There’s … RPG Maker and Visual Novel Maker - wierd, idiosyncratic little programs that are designed to make development of an extremely specific kind of game accessible to even the most amateur developer.

There’s the Pico-8, which, uh, is what it would be like if someone made the Nintendo Entertainment System but included a comprehensive and easy-to-use set of charming lo-fi game development tools right in the box. When I retire I might just make Pico-8 games recreationally.

All of those are products designed to make games - but at their most basic, all anybody actually needs to make a game is the ability to draw pixels on the screen, accept input, and play noises. One can do this on just about any computer with the SDL, or in just about any browser, with the Canvas element.

So that brings us to our bargain basement of game engines - thin wrappers around the SDL or Canvas. For a lot of developers, Python is the first programming language that they ever learn, and PyGame - a thin wrapper around the SDL that provides minimum-but-helpful abstractions like “sprites” and “animation” - is a powerful way to go from zero to pong. Aside from learning tools for students, like Scratch, PyGame is probably the easiest way to get a basic working game together in a weekend.

If Ruby is your jam instead of Python, there’s now Dragonruby.

And then, there’s browser tools.

Nobody outside of Mozilla takes browser gaming capabilities particularly seriously. Every couple of years they’ll pop their heads out and mention that they’ve got WASM compiling native Rust into a cross-platform virtual machine and that the browser can run an entire Linux kernel and the whole world looks at them, bleary-eyed, and goes “uh, cool, I guess” at which point we all collectively go back to playing Fortnite and exchanging cat pictures and ignoring Rust and WASM, as is the natural order of things.

It’s possible to build games in the browser with JavaScript, working with the Canvas API largely the way one would work with the SDL in PyGame - just drawing pixels here and there. And, like PyGame, helpful libraries like CreateJS and PixiJS have appeared to turn the Canvas and a handful of browser capabilities into a basic game engine.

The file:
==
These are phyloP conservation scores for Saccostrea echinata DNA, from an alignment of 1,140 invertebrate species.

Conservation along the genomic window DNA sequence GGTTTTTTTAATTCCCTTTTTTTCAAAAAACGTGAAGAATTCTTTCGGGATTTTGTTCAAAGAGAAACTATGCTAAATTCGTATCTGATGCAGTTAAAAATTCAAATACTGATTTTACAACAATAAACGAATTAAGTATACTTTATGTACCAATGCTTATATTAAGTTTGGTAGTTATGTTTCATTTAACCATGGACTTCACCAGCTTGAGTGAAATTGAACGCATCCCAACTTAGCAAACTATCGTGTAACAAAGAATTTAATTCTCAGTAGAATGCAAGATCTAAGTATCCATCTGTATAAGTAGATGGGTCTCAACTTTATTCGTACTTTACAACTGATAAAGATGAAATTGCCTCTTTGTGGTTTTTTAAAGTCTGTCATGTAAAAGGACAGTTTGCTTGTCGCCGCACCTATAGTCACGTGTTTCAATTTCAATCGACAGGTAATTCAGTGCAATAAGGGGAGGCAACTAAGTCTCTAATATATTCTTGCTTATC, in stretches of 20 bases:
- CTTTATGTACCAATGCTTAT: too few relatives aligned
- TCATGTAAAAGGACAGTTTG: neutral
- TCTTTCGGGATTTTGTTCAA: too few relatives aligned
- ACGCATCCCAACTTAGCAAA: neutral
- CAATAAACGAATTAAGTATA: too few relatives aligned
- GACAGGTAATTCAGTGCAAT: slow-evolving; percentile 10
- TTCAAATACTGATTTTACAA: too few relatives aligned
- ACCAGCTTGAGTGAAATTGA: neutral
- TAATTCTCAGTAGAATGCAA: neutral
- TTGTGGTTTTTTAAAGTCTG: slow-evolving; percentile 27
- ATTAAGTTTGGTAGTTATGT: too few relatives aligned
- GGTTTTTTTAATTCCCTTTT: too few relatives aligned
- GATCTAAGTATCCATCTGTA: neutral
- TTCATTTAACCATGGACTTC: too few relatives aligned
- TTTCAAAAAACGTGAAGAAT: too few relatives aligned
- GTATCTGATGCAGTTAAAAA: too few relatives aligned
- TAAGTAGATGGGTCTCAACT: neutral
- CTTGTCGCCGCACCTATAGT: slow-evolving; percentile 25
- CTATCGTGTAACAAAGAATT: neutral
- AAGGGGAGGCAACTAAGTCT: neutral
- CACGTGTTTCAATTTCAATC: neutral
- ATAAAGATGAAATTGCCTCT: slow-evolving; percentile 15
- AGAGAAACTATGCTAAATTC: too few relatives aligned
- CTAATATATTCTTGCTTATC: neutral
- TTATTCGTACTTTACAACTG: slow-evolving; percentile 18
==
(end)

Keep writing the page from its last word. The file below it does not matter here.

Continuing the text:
These games are browser only. Everything in the game needs to be downloaded when you hit a webpage, run in a pretty fixed sandbox, and that game has to keep all of its stuff stashed in local storage.

One way to overcome those limitations is Electron, which is a portable browser wrapper that allows developers to take the browser environment and use it as a deployable application framework. If, for example, you had 300 megabytes of game assets and you wanted to ship them packaged with your game rather than having your players re-download them every time, you could build your browser game as an Electron application.

This guy, Ramsey Nasser, did just that. He built a whole little game engine in Electron, with the canvas element, and as far as I can tell he isn’t even employed by Mozilla.

Electron, too, has a lot of advantages and disadvantages. For people building a UI-heavy game with lots of menus and text, the web toolkit is leagues better than anything in the game engine space. Want to do some network communication over HTTP, or some database work? Electron’s got your back. When it comes to smoothly playing clean-sounding music and pushing pixels at a steady framerate with modern tooling, though? Total tire fire.

Here’s the thing, though. I’m pretty good at dealing with JS. Not great, mind you - but I already know how to develop entire applications, no matter how janky, end-to-end with this nightmare stack. I understand a lot of the tooling. I’m not building a game - no, that’s too imposing, I’m just building an application that also happens to have some game features.

Anyways, record scratch, that’s how I ended up working on an isometric MMO engine in Pixi.js.

It’s not going terribly, so far.